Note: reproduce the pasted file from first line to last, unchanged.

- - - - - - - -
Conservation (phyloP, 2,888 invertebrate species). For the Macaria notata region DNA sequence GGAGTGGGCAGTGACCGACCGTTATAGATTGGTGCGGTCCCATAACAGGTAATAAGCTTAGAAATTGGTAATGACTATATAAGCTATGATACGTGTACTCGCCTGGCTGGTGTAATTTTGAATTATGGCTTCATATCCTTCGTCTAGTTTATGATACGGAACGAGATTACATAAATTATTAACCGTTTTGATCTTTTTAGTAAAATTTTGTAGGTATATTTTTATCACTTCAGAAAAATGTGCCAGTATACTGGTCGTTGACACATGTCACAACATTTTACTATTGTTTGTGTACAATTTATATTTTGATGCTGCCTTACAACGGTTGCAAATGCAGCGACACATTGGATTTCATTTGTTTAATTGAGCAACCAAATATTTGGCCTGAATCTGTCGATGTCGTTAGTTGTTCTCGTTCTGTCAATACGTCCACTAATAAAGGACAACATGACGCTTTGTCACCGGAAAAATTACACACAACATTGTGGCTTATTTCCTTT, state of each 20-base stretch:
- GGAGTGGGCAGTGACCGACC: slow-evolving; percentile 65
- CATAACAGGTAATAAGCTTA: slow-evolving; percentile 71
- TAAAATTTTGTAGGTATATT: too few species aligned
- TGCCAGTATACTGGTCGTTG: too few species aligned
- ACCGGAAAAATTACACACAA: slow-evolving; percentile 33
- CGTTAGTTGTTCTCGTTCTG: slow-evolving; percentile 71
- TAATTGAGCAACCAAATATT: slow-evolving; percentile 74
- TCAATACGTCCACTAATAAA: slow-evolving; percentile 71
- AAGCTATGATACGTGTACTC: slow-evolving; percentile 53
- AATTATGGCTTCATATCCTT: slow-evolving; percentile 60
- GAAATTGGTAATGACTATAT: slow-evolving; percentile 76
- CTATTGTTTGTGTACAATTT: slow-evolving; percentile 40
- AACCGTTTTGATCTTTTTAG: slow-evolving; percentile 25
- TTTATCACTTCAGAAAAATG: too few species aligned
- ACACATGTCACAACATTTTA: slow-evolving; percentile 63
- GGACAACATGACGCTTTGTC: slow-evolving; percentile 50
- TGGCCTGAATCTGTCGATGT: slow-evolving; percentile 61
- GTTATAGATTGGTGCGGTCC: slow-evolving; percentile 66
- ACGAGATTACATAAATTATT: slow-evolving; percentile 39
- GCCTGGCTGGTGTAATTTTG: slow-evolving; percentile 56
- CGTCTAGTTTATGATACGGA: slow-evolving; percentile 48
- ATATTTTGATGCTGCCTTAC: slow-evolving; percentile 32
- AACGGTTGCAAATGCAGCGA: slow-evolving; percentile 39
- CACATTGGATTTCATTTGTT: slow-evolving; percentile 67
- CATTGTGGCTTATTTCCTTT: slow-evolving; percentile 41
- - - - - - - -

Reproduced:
Conservation (phyloP, 2,888 invertebrate species). For the Macaria notata region DNA sequence GGAGTGGGCAGTGACCGACCGTTATAGATTGGTGCGGTCCCATAACAGGTAATAAGCTTAGAAATTGGTAATGACTATATAAGCTATGATACGTGTACTCGCCTGGCTGGTGTAATTTTGAATTATGGCTTCATATCCTTCGTCTAGTTTATGATACGGAACGAGATTACATAAATTATTAACCGTTTTGATCTTTTTAGTAAAATTTTGTAGGTATATTTTTATCACTTCAGAAAAATGTGCCAGTATACTGGTCGTTGACACATGTCACAACATTTTACTATTGTTTGTGTACAATTTATATTTTGATGCTGCCTTACAACGGTTGCAAATGCAGCGACACATTGGATTTCATTTGTTTAATTGAGCAACCAAATATTTGGCCTGAATCTGTCGATGTCGTTAGTTGTTCTCGTTCTGTCAATACGTCCACTAATAAAGGACAACATGACGCTTTGTCACCGGAAAAATTACACACAACATTGTGGCTTATTTCCTTT, state of each 20-base stretch:
- GGAGTGGGCAGTGACCGACC: slow-evolving; percentile 65
- CATAACAGGTAATAAGCTTA: slow-evolving; percentile 71
- TAAAATTTTGTAGGTATATT: too few species aligned
- TGCCAGTATACTGGTCGTTG: too few species aligned
- ACCGGAAAAATTACACACAA: slow-evolving; percentile 33
- CGTTAGTTGTTCTCGTTCTG: slow-evolving; percentile 71
- TAATTGAGCAACCAAATATT: slow-evolving; percentile 74
- TCAATACGTCCACTAATAAA: slow-evolving; percentile 71
- AAGCTATGATACGTGTACTC: slow-evolving; percentile 53
- AATTATGGCTTCATATCCTT: slow-evolving; percentile 60
- GAAATTGGTAATGACTATAT: slow-evolving; percentile 76
- CTATTGTTTGTGTACAATTT: slow-evolving; percentile 40
- AACCGTTTTGATCTTTTTAG: slow-evolving; percentile 25
- TTTATCACTTCAGAAAAATG: too few species aligned
- ACACATGTCACAACATTTTA: slow-evolving; percentile 63
- GGACAACATGACGCTTTGTC: slow-evolving; percentile 50
- TGGCCTGAATCTGTCGATGT: slow-evolving; percentile 61
- GTTATAGATTGGTGCGGTCC: slow-evolving; percentile 66
- ACGAGATTACATAAATTATT: slow-evolving; percentile 39
- GCCTGGCTGGTGTAATTTTG: slow-evolving; percentile 56
- CGTCTAGTTTATGATACGGA: slow-evolving; percentile 48
- ATATTTTGATGCTGCCTTAC: slow-evolving; percentile 32
- AACGGTTGCAAATGCAGCGA: slow-evolving; percentile 39
- CACATTGGATTTCATTTGTT: slow-evolving; percentile 67
- CATTGTGGCTTATTTCCTTT: slow-evolving; percentile 41